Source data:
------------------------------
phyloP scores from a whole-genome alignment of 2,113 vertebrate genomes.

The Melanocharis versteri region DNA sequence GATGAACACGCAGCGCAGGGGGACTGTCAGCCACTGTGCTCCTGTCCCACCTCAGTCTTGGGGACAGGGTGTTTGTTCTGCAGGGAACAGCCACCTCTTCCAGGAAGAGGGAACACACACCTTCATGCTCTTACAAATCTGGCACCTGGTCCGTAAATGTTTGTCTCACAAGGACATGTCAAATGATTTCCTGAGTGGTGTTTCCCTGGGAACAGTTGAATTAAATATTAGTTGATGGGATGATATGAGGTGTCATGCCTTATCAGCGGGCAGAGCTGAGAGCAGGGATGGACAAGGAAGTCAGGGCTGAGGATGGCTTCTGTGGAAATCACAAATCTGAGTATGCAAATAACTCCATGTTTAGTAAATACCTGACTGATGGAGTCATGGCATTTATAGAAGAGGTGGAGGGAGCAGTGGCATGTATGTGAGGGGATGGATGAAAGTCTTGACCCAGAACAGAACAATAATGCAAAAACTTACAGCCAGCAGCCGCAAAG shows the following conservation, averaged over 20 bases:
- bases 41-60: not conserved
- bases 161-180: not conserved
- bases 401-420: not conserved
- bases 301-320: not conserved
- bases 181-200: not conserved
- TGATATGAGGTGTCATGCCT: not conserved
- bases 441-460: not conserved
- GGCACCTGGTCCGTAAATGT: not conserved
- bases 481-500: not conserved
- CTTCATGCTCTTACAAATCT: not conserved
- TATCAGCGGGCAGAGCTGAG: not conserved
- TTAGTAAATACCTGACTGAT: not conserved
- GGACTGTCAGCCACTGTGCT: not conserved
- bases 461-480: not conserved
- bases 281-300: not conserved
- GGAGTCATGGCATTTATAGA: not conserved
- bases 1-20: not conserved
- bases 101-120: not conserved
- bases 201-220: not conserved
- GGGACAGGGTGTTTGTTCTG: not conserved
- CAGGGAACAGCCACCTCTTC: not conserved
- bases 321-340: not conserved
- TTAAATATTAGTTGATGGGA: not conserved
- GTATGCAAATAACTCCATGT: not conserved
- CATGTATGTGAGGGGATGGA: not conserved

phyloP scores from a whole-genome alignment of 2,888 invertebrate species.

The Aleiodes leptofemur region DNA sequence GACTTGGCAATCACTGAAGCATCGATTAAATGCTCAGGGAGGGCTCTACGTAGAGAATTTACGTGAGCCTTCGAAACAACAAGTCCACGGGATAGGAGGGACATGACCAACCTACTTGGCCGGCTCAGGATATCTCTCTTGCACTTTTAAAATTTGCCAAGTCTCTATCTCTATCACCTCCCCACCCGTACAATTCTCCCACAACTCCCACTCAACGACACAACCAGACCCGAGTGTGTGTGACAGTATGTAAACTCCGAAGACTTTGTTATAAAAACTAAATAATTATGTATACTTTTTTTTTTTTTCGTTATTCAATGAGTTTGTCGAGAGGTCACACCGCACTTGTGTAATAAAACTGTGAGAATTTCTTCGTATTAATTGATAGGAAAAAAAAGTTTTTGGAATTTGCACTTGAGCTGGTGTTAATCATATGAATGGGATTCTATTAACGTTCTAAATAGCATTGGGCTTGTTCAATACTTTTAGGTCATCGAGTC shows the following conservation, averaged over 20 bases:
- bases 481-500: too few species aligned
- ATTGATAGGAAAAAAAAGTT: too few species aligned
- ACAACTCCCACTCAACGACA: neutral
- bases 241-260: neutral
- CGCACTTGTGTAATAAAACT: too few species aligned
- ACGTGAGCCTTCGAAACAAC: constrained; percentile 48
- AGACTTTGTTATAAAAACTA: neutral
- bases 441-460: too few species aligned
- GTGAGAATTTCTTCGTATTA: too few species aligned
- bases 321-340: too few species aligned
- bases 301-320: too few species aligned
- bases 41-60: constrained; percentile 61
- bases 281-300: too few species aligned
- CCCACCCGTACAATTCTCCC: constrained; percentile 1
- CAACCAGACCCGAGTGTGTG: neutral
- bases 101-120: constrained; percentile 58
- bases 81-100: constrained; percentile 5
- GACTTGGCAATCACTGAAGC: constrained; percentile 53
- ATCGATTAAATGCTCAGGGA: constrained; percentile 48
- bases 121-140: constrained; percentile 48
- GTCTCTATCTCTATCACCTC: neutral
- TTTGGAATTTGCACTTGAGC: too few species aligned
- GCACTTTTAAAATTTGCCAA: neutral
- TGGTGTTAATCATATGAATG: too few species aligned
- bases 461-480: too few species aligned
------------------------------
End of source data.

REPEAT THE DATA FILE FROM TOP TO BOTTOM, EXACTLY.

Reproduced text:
phyloP scores from a whole-genome alignment of 2,113 vertebrate genomes.

The Melanocharis versteri region DNA sequence GATGAACACGCAGCGCAGGGGGACTGTCAGCCACTGTGCTCCTGTCCCACCTCAGTCTTGGGGACAGGGTGTTTGTTCTGCAGGGAACAGCCACCTCTTCCAGGAAGAGGGAACACACACCTTCATGCTCTTACAAATCTGGCACCTGGTCCGTAAATGTTTGTCTCACAAGGACATGTCAAATGATTTCCTGAGTGGTGTTTCCCTGGGAACAGTTGAATTAAATATTAGTTGATGGGATGATATGAGGTGTCATGCCTTATCAGCGGGCAGAGCTGAGAGCAGGGATGGACAAGGAAGTCAGGGCTGAGGATGGCTTCTGTGGAAATCACAAATCTGAGTATGCAAATAACTCCATGTTTAGTAAATACCTGACTGATGGAGTCATGGCATTTATAGAAGAGGTGGAGGGAGCAGTGGCATGTATGTGAGGGGATGGATGAAAGTCTTGACCCAGAACAGAACAATAATGCAAAAACTTACAGCCAGCAGCCGCAAAG shows the following conservation, averaged over 20 bases:
- bases 41-60: not conserved
- bases 161-180: not conserved
- bases 401-420: not conserved
- bases 301-320: not conserved
- bases 181-200: not conserved
- TGATATGAGGTGTCATGCCT: not conserved
- bases 441-460: not conserved
- GGCACCTGGTCCGTAAATGT: not conserved
- bases 481-500: not conserved
- CTTCATGCTCTTACAAATCT: not conserved
- TATCAGCGGGCAGAGCTGAG: not conserved
- TTAGTAAATACCTGACTGAT: not conserved
- GGACTGTCAGCCACTGTGCT: not conserved
- bases 461-480: not conserved
- bases 281-300: not conserved
- GGAGTCATGGCATTTATAGA: not conserved
- bases 1-20: not conserved
- bases 101-120: not conserved
- bases 201-220: not conserved
- GGGACAGGGTGTTTGTTCTG: not conserved
- CAGGGAACAGCCACCTCTTC: not conserved
- bases 321-340: not conserved
- TTAAATATTAGTTGATGGGA: not conserved
- GTATGCAAATAACTCCATGT: not conserved
- CATGTATGTGAGGGGATGGA: not conserved

phyloP scores from a whole-genome alignment of 2,888 invertebrate species.

The Aleiodes leptofemur region DNA sequence GACTTGGCAATCACTGAAGCATCGATTAAATGCTCAGGGAGGGCTCTACGTAGAGAATTTACGTGAGCCTTCGAAACAACAAGTCCACGGGATAGGAGGGACATGACCAACCTACTTGGCCGGCTCAGGATATCTCTCTTGCACTTTTAAAATTTGCCAAGTCTCTATCTCTATCACCTCCCCACCCGTACAATTCTCCCACAACTCCCACTCAACGACACAACCAGACCCGAGTGTGTGTGACAGTATGTAAACTCCGAAGACTTTGTTATAAAAACTAAATAATTATGTATACTTTTTTTTTTTTTCGTTATTCAATGAGTTTGTCGAGAGGTCACACCGCACTTGTGTAATAAAACTGTGAGAATTTCTTCGTATTAATTGATAGGAAAAAAAAGTTTTTGGAATTTGCACTTGAGCTGGTGTTAATCATATGAATGGGATTCTATTAACGTTCTAAATAGCATTGGGCTTGTTCAATACTTTTAGGTCATCGAGTC shows the following conservation, averaged over 20 bases:
- bases 481-500: too few species aligned
- ATTGATAGGAAAAAAAAGTT: too few species aligned
- ACAACTCCCACTCAACGACA: neutral
- bases 241-260: neutral
- CGCACTTGTGTAATAAAACT: too few species aligned
- ACGTGAGCCTTCGAAACAAC: constrained; percentile 48
- AGACTTTGTTATAAAAACTA: neutral
- bases 441-460: too few species aligned
- GTGAGAATTTCTTCGTATTA: too few species aligned
- bases 321-340: too few species aligned
- bases 301-320: too few species aligned
- bases 41-60: constrained; percentile 61
- bases 281-300: too few species aligned
- CCCACCCGTACAATTCTCCC: constrained; percentile 1
- CAACCAGACCCGAGTGTGTG: neutral
- bases 101-120: constrained; percentile 58
- bases 81-100: constrained; percentile 5
- GACTTGGCAATCACTGAAGC: constrained; percentile 53
- ATCGATTAAATGCTCAGGGA: constrained; percentile 48
- bases 121-140: constrained; percentile 48
- GTCTCTATCTCTATCACCTC: neutral
- TTTGGAATTTGCACTTGAGC: too few species aligned
- GCACTTTTAAAATTTGCCAA: neutral
- TGGTGTTAATCATATGAATG: too few species aligned
- bases 461-480: too few species aligned